Roe Ethridge often focuses his camera on mundane subjects, ranging from a kitchen counter in a suburban home to shopping mall signs and barren winter landscapes. With the eerie drama of a David Lynch film, Ethridge’s photographs uncover the unusual in the ordinary.

In Holly at Marlow and Sons, the subject is a young woman who stands behind the counter at a nondescript café, perhaps Marlow and Sons in Williamsburg, Brooklyn. The photographer inserts the viewer into a position that is familiar, considering options at a local shop while the staff waits to take the order. The appealing composition of this portrait is reinforced by the repetition of forms—the folded dollar bills in the tip jar, the black-and-white stripes on Holly’s turtleneck, the items filling the shelves behind the counter. Ethridge’s masterful use of shallow depth of field and soft focus calls to mind his commercial and product photography experience.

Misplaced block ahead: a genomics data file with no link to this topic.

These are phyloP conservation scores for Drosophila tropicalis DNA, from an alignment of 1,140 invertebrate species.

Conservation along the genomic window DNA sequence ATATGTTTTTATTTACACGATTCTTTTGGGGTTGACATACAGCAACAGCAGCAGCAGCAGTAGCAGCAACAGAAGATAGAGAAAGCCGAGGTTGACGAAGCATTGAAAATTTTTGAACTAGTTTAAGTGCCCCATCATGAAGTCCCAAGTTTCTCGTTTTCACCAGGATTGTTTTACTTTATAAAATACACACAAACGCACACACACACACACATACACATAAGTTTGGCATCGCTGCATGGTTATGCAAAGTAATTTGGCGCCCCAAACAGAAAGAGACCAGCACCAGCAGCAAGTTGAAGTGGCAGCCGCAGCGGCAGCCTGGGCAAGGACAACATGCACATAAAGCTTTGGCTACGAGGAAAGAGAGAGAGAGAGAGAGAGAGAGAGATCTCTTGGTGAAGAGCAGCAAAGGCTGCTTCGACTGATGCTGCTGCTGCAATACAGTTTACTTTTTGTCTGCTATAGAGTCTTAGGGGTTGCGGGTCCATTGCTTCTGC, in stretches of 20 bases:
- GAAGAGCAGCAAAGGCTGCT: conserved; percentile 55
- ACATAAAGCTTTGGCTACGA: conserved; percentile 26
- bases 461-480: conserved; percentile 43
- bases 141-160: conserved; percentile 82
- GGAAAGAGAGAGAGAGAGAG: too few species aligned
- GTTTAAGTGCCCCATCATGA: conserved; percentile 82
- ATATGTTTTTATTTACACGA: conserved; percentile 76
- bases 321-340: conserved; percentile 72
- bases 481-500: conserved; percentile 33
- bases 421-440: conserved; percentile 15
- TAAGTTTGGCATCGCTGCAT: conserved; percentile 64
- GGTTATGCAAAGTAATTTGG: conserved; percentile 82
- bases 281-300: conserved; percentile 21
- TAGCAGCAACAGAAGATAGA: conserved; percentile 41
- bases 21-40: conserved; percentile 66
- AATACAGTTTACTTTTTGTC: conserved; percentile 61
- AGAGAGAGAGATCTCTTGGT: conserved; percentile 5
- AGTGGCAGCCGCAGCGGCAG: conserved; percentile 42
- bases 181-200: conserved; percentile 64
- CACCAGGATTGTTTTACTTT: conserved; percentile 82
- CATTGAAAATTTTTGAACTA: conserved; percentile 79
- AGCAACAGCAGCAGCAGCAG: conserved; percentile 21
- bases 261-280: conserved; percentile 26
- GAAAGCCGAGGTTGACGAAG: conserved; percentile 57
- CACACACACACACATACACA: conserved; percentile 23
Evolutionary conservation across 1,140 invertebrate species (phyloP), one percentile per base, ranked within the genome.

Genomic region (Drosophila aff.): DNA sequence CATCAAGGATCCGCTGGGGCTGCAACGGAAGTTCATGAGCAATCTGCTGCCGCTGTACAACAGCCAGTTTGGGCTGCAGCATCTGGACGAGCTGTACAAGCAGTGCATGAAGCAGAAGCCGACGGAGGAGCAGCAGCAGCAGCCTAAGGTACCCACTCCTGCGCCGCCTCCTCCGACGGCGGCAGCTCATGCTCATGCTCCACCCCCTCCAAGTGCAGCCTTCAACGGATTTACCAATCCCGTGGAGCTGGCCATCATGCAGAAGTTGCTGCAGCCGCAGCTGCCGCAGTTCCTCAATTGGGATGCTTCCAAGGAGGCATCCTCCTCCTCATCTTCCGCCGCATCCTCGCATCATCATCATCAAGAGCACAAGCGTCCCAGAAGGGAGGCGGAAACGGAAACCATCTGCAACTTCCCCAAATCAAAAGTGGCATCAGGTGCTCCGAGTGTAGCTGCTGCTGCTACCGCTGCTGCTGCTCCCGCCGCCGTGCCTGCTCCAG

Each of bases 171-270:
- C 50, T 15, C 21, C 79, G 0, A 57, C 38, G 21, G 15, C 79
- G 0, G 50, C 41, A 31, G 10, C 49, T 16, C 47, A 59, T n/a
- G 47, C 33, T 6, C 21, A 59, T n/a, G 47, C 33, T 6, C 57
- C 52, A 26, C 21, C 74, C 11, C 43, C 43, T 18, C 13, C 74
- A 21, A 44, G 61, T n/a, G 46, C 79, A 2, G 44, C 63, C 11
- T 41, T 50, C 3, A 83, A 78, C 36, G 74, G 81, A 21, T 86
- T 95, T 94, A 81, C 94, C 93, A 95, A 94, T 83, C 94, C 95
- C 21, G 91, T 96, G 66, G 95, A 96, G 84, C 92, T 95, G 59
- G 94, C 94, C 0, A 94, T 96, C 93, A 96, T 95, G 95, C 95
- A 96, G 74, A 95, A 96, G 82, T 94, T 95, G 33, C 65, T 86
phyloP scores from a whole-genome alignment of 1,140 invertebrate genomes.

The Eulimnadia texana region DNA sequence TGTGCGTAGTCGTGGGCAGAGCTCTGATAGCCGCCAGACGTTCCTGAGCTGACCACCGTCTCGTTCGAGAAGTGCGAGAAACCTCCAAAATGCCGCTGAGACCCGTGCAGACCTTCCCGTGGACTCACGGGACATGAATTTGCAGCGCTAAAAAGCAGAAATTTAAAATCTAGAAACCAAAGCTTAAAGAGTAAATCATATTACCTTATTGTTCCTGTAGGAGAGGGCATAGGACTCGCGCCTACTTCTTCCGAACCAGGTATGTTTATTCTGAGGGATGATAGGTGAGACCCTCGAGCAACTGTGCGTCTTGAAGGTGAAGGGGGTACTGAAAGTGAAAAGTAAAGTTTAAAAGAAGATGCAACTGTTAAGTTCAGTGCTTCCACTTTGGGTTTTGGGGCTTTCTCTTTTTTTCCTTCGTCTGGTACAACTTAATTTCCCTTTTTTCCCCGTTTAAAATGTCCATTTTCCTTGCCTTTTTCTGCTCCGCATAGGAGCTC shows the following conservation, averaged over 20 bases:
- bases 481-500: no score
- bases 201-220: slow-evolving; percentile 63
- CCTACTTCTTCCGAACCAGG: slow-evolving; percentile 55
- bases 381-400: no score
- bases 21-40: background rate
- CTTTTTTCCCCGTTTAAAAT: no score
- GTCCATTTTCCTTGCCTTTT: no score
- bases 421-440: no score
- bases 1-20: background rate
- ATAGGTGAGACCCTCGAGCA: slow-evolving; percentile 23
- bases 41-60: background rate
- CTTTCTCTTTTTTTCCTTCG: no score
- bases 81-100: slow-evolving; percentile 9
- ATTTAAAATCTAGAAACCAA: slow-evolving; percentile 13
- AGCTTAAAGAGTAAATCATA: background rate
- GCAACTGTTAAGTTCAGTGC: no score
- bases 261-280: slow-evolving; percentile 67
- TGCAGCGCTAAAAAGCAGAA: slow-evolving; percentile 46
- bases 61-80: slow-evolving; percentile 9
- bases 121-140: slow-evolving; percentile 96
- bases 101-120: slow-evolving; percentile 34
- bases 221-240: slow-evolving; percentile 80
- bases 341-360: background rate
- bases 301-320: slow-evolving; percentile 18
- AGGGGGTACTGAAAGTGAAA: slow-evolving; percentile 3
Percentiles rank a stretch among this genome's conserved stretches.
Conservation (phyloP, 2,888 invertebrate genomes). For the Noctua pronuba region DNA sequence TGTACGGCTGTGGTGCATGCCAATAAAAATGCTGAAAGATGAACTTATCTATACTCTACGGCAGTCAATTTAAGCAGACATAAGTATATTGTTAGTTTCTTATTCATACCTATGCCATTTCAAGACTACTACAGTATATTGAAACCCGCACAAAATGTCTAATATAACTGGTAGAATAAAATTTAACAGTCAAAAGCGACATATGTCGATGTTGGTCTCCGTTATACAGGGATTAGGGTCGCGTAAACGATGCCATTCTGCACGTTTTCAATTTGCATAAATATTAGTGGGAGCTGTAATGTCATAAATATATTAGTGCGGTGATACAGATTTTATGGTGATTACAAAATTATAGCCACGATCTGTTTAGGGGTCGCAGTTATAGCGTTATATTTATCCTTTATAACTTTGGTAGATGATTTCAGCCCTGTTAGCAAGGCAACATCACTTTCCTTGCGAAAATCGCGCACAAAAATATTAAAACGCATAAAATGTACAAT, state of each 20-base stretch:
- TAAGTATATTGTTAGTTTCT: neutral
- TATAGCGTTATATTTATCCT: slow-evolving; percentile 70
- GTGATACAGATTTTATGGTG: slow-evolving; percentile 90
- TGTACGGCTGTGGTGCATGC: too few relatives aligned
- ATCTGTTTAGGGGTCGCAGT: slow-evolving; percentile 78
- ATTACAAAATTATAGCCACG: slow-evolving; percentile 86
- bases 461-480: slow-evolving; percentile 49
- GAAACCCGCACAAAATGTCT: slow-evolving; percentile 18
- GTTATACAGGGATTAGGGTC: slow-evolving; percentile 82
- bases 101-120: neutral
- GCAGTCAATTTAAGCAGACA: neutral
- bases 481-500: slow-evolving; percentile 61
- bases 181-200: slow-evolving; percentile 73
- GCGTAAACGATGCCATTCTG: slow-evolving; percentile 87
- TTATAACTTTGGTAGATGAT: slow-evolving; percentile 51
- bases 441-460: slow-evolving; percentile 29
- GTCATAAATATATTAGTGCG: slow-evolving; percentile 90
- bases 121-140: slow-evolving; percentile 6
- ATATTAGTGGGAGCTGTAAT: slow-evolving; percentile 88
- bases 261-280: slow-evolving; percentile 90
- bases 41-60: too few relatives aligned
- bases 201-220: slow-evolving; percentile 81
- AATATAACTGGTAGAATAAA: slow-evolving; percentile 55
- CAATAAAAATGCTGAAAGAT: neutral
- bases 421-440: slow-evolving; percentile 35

As the third work by Ethridge acquired by the ICA/Boston, Holly at Marlow and Sons helps suggest the breadth of his practice. This work joins a strong collection of photographic portraits by such artists as Philip-Lorca diCorcia, Rineke Dijkstra, and Nan Goldin, and, in representing an art image drawn from everyday experience, has a connection with the video works of Christian Jankowski and Rachel Perry.